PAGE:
Boystown’s Violence

There has been an increase in violence within the Boystown area of Chicago. According to CWB Chicago, violence in Boystown and Wrigleyfield has increased 41%.

History of Boystown

Chicago is a city best known for being diverse and having many neighborhoods geared toward certain demographics. On the city’s West Side, one would find places like the Ukrainian Village or Greek Town. Downtown is Chicago’s popular tourist attraction as the location inhabits famous landmarks such as the Willis Tower and the bean.

While Chicago is the home of many of these attractions, there are definitely parts of the city that are geared towards the restoration and improvement of communities of minorities. Situated in the North Side of the city, is Boystown, Chicago’s LGBT community.

Boystown was the first officially recognized LGBT community in the United States. The community is home to one of the nation’s largest gay and lesbian populations. Boystown is famous for its very colorful and lively nightlife. Also, the community is known for the resources it provides members of the LGBT community. Essentially, it is supposed to be a safe place for them, even though it not always is.


In the 1970’s when Boystown was still an up and coming LGBT hot spot, there were many instances when heterosexual men would go to the area and target members of the LGBT.

Throughout time, majority of hate crimes have shifted to more economical crimes, but they still exist in the area. According to a Huffington Post article, there have been many anti-gay violence marches in the last couple of decades in order to help stop violence against LGBT people, but these attacks still happen. Like any other neighborhood with a popular nightlife scene, due to the large amounts of alcohol consumed, fights are always bound to occur.

Looking south on Halsted St. Many of the neighborhood’s bars are located on this street.

Bar Fights in Boystown

Fighting in Boystown is not uncommon. Since there are many bars and clubs, a lot of alcohol is involved, which results in fights breaking out.

Teodor Nikolaev, a frequent visitor of Boystown, said that many of his friends who are bartenders at the bars in the area always witness these fights.

“The fights usually happen because the people are drunk,” he said .

Many times, people are not able to control themselves when they are under the influence of alcohol, they become aggressive, and tend to get into arguments with others. He added that sometimes, someone’s ex-boyfriend shows up, and they start to argue with each other, which eventually can lead to a fight breaking out.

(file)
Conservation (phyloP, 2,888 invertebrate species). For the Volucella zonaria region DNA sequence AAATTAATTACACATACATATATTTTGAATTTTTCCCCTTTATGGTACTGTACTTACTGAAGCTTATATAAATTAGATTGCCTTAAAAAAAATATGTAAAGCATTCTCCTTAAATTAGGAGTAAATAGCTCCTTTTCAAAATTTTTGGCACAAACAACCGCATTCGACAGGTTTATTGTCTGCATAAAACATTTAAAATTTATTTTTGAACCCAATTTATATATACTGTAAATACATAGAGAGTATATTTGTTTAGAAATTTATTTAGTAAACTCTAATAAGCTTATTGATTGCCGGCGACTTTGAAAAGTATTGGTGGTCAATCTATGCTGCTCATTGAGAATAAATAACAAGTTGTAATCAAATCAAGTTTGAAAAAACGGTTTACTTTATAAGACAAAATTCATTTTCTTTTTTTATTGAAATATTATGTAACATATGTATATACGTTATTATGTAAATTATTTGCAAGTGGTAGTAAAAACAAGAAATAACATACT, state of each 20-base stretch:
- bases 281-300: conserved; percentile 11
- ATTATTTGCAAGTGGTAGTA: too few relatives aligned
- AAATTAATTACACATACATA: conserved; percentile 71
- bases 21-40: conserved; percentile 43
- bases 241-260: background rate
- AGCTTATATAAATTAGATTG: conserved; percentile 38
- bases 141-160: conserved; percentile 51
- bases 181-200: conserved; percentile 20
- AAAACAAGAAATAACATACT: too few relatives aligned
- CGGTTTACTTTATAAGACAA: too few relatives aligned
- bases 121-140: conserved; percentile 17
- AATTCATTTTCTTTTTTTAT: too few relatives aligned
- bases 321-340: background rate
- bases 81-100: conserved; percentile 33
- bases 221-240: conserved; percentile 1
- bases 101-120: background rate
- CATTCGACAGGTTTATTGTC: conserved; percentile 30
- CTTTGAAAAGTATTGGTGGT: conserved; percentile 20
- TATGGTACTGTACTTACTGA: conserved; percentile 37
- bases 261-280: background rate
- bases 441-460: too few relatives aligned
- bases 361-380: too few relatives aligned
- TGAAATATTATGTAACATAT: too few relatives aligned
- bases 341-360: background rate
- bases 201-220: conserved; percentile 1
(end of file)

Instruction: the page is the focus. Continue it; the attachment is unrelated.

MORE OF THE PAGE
Sidetrack bar, located at the corner of Halsted and Roscoe, has been open for over 30 years. Colin Smith, who is a security guard that works in one of the many bars in Boystown, attests to this as well. While Smith is from not from the city, he has shared his positive experience both living in Boystown and working at Sidetrack. “It is very rare that we have issues with people,” Smith states, “… I will say since I’ve worked here, I’ve experienced one [fight].”

Many of these fights tend to go array if the situation is not controlled or contained. These fights do typically start through alcohol induction and escalates because of such. “After a long time of drinking,” Smith states, “especially when we’re crowded, people’s personal space is invaded or other people don’t respect other people’s space.”

In July of 2017, a street brawl happened in the same location where Sidetrack Bar was located. This brawl had 10 people involved and private security patrol officers intervened to break up the fight.


Map: Boystown neighborhood


At an earlier time in 2015, another brawl happened outside of Nookies Tree, a restaurant which is also located on the corner of Halsted and Roscoe. The emergence of these fights were so severe that Nookies Tree changed their business hours and closed at an earlier time.

The intersection of Halsted St. and Roscoe St. Many fights occur here.

Efforts in Resolving the Violence

In order to resolve fighting occuring in bars, bar workers tend to kick out the people fighting outside, in order to not make a huge scene inside.

Nikolaev said that many times, bartenders result in calling the police, if the fight can not be settled down. While volunteering at the Center on Halsted, Nikolaev said that although there is no active campaign against reducing the bar fights to occur, people would go to different bars and engage in conversation with the bar goers, to make sure they get home safe and advocate to reduce drinking.

Since much of the fighting happens outside when people linger after the bars close, Nikolaev said that police officers patrol the area in order to reduce people from staying out after the bars close.

Smith also discusses the ways in which Sidetrack abides by protocol dealing with bar violence. When the bar is crowded, six to eight security guards are working throughout the night to ensure safety for the guests.

“Separate and deescalate,” Smith said. “Get the parties as far away from each other as you possibly can, deescalate it, move everyone.”

He also discussed how there is a collaborative effort from all employees within the establishment. This becomes a very assuring and safe effort as businesses and police are becoming heavy on the amount of fights that happen throughout the area.

“Going out, [the violence is] never really a thing that I’ve experienced,” Smith reveals, “They’re just there to have a good time with themselves… People aren’t really going to swing on each other in Boystown.”


Top 10 Restaurants on Chicago’s West Side

Chicago is the greatest in having skyscraper buildings, beautiful landscapes, and really cool restaurants. 38 restaurants in the city are ranked to be the best restaurants given by food critics.

These restaurants are gorgeous in decor, culinary arts and overall, an excellent service. One thing that can be noted within the map, however, is that many of these restaurants are located toward the Downtown or North side areas. What about the side of town that has great food that’s ready to go?

Chicago’s West Side obtains many restaurants ranging from tacos and burgers to Mexican and Jamaican. The West Side also has great stand-in restaurants, especially with the legend, Jimmy’s Red Hots (1952), coming in at #2 for best hot dog spots.